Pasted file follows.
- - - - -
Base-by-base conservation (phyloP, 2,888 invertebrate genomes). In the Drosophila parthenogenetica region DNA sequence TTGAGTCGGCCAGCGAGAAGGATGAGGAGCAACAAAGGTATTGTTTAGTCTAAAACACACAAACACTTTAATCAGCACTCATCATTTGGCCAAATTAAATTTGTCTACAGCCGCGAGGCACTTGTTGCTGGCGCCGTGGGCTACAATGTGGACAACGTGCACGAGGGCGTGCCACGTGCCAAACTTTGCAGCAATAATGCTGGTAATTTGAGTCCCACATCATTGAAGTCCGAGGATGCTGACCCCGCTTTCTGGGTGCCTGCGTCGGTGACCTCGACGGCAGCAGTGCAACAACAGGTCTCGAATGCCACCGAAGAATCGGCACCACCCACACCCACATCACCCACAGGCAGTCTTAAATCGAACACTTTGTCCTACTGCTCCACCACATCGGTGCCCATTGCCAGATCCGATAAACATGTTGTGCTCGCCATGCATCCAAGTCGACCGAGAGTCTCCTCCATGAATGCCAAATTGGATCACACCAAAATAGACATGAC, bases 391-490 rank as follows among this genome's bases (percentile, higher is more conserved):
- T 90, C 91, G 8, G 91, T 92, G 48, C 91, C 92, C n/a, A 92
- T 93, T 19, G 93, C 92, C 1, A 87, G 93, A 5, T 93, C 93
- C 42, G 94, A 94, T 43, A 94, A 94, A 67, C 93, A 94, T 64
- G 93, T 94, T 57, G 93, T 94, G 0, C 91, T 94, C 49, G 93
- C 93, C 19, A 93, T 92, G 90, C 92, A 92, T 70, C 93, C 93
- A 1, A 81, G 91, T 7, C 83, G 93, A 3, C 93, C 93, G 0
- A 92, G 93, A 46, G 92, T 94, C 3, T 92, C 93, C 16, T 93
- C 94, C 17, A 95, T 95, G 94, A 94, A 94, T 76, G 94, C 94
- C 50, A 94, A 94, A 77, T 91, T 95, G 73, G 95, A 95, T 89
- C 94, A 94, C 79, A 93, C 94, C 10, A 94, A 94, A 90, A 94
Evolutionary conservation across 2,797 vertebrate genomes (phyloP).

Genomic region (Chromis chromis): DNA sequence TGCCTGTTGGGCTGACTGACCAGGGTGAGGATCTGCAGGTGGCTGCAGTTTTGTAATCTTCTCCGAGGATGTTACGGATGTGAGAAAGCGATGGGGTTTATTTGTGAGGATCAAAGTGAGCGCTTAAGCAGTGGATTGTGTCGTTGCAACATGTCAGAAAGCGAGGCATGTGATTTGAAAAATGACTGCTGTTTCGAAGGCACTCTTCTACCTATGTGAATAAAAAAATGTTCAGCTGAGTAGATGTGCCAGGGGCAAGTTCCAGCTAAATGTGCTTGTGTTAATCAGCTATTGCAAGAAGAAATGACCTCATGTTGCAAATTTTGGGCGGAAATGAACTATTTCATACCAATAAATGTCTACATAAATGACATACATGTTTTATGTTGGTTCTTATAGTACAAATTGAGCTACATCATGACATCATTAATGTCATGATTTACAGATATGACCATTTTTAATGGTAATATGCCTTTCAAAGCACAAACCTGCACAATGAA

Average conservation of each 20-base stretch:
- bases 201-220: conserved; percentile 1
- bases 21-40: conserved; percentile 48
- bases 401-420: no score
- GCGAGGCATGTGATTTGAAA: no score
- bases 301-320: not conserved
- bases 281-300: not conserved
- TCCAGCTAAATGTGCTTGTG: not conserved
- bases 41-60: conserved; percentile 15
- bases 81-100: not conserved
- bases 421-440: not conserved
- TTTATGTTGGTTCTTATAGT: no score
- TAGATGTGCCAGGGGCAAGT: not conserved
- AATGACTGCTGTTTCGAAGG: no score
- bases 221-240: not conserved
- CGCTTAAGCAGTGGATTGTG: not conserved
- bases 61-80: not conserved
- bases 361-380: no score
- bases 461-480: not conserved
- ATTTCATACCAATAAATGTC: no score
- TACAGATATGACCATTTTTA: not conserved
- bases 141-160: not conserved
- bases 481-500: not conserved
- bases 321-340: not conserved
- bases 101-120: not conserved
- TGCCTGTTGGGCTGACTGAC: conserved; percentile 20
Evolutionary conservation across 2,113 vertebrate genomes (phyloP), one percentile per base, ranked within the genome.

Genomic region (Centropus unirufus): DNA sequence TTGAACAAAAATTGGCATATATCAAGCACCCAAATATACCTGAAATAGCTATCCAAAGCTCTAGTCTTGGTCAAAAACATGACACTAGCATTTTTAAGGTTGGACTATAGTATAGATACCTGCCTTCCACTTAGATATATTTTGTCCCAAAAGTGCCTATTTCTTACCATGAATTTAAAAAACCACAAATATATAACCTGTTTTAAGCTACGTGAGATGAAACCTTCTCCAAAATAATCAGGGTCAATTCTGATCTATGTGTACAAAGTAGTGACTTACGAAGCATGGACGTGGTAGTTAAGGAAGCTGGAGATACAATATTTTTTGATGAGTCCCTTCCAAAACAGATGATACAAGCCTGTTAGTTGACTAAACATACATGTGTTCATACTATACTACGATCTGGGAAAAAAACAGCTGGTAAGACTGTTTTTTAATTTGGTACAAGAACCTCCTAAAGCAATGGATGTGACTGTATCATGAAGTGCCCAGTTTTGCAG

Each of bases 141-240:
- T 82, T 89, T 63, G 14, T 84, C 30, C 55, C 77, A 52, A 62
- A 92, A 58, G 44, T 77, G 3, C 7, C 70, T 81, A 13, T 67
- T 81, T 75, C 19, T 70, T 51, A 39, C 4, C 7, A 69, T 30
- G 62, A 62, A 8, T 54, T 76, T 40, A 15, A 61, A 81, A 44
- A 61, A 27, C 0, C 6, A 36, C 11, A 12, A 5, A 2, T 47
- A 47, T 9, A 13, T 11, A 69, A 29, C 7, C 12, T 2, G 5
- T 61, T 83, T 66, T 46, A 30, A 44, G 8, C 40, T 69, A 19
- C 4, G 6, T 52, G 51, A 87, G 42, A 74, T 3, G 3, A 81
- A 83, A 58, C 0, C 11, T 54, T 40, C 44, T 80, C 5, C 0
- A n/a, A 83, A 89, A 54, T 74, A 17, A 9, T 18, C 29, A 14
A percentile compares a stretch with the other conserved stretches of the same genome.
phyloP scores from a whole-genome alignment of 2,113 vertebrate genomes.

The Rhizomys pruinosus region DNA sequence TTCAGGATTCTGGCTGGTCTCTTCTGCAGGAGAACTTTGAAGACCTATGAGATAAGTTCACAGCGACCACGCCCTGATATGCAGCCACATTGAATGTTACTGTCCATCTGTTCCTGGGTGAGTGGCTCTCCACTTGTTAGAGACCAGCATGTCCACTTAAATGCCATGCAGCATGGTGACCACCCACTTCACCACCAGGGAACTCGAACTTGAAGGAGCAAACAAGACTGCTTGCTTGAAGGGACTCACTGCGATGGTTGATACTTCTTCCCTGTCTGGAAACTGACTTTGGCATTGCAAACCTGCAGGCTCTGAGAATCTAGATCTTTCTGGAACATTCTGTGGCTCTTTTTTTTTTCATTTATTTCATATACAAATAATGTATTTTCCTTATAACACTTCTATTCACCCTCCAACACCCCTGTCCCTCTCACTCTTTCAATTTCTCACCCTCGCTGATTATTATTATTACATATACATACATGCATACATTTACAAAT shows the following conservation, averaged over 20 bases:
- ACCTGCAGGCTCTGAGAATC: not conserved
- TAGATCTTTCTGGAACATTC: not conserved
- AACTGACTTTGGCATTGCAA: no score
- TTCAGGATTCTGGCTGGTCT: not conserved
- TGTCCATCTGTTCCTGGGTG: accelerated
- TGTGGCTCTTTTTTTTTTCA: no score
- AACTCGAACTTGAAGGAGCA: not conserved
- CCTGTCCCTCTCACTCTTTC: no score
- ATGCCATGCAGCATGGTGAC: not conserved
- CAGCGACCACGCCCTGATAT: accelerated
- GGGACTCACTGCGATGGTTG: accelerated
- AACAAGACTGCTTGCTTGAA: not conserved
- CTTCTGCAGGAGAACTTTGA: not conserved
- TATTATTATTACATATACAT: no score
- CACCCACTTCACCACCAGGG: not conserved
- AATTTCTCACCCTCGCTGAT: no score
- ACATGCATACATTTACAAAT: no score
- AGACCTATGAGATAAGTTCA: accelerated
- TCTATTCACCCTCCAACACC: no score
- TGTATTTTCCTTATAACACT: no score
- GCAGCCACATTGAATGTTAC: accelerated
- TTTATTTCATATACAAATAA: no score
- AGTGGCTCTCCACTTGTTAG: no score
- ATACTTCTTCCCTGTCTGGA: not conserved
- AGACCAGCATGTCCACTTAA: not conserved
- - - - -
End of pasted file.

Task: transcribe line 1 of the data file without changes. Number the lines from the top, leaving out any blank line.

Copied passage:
Base-by-base conservation (phyloP, 2,888 invertebrate genomes). In the Drosophila parthenogenetica region DNA sequence TTGAGTCGGCCAGCGAGAAGGATGAGGAGCAACAAAGGTATTGTTTAGTCTAAAACACACAAACACTTTAATCAGCACTCATCATTTGGCCAAATTAAATTTGTCTACAGCCGCGAGGCACTTGTTGCTGGCGCCGTGGGCTACAATGTGGACAACGTGCACGAGGGCGTGCCACGTGCCAAACTTTGCAGCAATAATGCTGGTAATTTGAGTCCCACATCATTGAAGTCCGAGGATGCTGACCCCGCTTTCTGGGTGCCTGCGTCGGTGACCTCGACGGCAGCAGTGCAACAACAGGTCTCGAATGCCACCGAAGAATCGGCACCACCCACACCCACATCACCCACAGGCAGTCTTAAATCGAACACTTTGTCCTACTGCTCCACCACATCGGTGCCCATTGCCAGATCCGATAAACATGTTGTGCTCGCCATGCATCCAAGTCGACCGAGAGTCTCCTCCATGAATGCCAAATTGGATCACACCAAAATAGACATGAC, bases 391-490 rank as follows among this genome's bases (percentile, higher is more conserved):